Standing high and proud at a whopping seven centimeters and wearing fifty to sixty tasteful blue polka dots; the blue ringed octopus isn't going to win any fights through intimidation. Thankfully, that isn't necessary since it's one of the most venomous creatures in the sea.
The venom of the blue ringed octopus is created by bacteria in the salivary glands and is enough to kill an adult human. In fact, the palm-sized octopus carries enough venom to kill over twenty adult humans in a matter of minutes. The venom is capable of causing complete motor paralysis and respiratory arrest, both of which lead up to cardiac arrest. Oh, and there's no anti-venom.
There's a strong chance that Japanese cartoon pornography has ruined your perception of any creature that has tentacles. This, while ultimately scarring, is probably for the best.
The vampire squid more closely resembles a jellyfish than a squid. It does, however, live to its namesake. Fins at the top of its body resemble large pointed ears. Despite the body being six inches long, with another six inches of tentacles, it has very large eyes. The eight tentacles are webbed, linked together by black and red flaps of skin resembling a cloak. What's more, the insides of the tentacles are covered in sharp tooth-like spikes. So yeah, there's more than a passing resemblance to a vampire in this thing.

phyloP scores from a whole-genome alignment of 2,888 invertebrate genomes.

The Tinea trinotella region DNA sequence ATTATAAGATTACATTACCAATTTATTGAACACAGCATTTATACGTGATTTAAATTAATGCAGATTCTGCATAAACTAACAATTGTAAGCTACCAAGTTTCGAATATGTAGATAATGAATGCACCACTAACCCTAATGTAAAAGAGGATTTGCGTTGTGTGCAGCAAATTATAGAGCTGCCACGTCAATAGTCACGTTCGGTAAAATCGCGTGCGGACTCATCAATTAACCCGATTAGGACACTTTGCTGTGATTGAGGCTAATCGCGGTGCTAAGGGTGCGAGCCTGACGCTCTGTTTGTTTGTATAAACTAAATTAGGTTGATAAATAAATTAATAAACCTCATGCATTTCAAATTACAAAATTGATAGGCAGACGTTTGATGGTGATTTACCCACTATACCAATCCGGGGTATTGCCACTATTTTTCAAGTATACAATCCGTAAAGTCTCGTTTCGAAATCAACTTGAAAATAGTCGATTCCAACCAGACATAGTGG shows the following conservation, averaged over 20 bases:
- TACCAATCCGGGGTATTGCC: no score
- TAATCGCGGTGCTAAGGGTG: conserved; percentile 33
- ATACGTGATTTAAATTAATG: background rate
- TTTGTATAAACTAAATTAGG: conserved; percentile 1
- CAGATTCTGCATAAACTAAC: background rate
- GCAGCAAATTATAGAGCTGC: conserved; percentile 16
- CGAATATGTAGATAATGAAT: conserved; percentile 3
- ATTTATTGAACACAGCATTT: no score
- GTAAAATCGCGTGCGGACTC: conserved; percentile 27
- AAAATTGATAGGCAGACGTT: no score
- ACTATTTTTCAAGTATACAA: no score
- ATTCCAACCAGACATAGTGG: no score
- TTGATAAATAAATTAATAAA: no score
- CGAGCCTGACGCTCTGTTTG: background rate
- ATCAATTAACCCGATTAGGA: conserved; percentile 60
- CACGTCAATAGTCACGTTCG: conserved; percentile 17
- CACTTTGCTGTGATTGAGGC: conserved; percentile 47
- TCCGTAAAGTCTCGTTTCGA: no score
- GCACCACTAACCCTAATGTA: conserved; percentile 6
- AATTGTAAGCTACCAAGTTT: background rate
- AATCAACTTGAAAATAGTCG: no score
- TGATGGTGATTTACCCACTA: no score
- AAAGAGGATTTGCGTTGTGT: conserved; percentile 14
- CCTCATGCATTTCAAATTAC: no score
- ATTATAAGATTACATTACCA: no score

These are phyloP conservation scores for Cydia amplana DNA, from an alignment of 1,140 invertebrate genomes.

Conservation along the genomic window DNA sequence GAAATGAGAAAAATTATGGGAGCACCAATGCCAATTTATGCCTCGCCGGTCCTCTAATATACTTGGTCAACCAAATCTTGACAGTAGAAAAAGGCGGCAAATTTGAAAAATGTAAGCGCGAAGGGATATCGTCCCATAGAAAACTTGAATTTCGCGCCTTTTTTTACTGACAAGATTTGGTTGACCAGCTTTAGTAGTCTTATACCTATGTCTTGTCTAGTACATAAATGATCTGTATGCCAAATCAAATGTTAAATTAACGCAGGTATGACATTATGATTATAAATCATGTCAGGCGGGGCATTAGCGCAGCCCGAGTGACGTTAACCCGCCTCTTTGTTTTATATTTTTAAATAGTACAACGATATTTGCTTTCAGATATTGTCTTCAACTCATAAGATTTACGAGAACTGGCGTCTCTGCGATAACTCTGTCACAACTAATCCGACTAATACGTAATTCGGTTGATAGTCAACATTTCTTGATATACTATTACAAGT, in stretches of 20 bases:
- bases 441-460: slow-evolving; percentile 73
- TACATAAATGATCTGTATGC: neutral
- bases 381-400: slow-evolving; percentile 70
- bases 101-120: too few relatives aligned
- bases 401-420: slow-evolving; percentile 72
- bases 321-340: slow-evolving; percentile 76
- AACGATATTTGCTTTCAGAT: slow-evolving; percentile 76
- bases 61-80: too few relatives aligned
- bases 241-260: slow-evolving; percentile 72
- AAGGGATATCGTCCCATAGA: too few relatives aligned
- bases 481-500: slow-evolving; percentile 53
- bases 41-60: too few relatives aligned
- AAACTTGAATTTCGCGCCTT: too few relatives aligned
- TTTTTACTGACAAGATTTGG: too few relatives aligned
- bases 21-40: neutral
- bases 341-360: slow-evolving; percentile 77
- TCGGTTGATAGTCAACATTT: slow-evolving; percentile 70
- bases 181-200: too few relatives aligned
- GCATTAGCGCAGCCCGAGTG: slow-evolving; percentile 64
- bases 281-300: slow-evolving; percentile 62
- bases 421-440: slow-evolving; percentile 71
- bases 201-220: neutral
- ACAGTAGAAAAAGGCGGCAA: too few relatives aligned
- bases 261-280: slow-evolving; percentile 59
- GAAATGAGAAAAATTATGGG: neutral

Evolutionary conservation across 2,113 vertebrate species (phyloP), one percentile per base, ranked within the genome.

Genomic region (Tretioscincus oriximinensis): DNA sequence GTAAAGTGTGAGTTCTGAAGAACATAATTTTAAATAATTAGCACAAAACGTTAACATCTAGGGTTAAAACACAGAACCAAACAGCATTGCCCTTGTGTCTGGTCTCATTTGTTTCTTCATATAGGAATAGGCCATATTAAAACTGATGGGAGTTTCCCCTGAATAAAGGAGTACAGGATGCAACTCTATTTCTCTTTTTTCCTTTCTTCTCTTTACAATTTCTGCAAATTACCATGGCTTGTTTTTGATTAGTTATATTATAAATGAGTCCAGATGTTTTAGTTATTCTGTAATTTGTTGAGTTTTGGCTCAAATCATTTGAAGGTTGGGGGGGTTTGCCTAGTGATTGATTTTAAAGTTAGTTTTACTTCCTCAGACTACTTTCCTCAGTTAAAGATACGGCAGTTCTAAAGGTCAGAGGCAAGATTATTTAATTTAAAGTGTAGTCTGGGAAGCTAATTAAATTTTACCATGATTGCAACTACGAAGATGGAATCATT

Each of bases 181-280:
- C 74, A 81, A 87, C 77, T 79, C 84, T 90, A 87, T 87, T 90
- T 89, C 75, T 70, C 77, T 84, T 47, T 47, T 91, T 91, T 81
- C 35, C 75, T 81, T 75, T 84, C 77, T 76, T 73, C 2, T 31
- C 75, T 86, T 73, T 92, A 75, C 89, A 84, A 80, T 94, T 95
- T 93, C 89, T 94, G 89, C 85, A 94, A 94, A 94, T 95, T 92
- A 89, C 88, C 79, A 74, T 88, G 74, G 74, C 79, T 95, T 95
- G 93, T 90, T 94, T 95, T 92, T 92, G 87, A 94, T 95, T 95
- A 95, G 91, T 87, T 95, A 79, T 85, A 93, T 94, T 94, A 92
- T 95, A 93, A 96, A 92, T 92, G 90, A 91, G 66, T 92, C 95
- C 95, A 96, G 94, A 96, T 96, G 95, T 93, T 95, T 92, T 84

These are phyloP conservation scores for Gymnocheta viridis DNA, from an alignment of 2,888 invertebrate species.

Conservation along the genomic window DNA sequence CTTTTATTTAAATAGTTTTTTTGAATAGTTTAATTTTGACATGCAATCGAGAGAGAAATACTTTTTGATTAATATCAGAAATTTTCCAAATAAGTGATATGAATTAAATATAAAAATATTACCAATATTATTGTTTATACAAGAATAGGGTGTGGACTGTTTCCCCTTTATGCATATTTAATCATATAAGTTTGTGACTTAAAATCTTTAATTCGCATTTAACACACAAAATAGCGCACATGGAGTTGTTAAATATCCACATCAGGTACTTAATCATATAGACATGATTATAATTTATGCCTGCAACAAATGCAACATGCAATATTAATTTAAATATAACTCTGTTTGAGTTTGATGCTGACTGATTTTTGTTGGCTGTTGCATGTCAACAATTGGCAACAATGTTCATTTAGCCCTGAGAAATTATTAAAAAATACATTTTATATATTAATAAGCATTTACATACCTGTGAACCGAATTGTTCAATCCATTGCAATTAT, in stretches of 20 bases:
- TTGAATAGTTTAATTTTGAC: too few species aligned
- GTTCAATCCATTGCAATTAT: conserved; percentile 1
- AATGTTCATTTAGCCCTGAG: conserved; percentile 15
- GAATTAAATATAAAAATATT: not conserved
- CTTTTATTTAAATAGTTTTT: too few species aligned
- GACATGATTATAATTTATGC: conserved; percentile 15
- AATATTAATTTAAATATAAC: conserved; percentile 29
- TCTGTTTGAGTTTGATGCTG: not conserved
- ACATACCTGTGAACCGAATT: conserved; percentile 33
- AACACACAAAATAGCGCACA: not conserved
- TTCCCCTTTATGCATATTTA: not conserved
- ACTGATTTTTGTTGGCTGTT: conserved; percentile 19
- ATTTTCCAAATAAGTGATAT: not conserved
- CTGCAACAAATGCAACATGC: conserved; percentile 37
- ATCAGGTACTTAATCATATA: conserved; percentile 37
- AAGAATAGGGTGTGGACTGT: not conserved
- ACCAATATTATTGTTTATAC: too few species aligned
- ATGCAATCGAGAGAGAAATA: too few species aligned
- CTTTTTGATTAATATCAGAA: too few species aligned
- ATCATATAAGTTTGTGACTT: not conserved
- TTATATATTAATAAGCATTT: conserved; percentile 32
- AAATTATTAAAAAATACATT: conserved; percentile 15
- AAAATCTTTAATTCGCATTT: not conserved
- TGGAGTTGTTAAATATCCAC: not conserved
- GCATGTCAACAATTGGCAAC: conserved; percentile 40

Having no ink sack with which to defend itself, the vampire squid will instead raise its tentacles up to create a sort of protective cloak with the teeth pointing outward. It has also developed an awesome means of catching its prey: two of the tentacles can extend to twice their normal length. Finally, the squid is covered with organs called photophores that can produce light. The vampire squid is capable of turning off these organs at will, practically rendering itself invisible in its natural depths. This may also mean that vampire squids beat Twilight to the sparkly vampire motif by simple virtue of existing.
Dana Octopus Squid
Yet another rare creature of the deep, the Dana Octopus Squid is among the largest squid species discovered. It is so rare, however, that it wasn't filmed until 2005.
The defining feature of this squid is its ability to light up photophores on its arms. The 2005 footage shows the squid using this light to attack and disorient its prey with a dazzling show before promptly killing it.
The lights also serve as a defense mechanism as well. When attacked, young specimens will actually charge their attacker and flash their lights rapidly in an attempt to intimidate, blind or possibly trigger seizures in their enemy.
Despite the cute name this shark doesn't look like a goblin so much as it does a switchblade knife.
Discovered by a Japanese fisherman during the late 1800s, the goblin shark is rarely seen by humans, and given it's less than handsome appearance, no one's complaining. The odd anatomy has a few cool secrets, though. First, electro-sensetive organs in the snout allow it to hunt where it normally can't see (which is practically everywhere given how deep beneath the surface it lives). Second, the jaws can protrude and hide tongue like muscle that can literally suck its prey into its razor-sharp teeth.
Because of their unique shape, the jaws of goblin sharks can be sold for thousands of dollars. Despite this, it isn't considered endangered or in danger of becoming endangered due to how rare it has proven to be.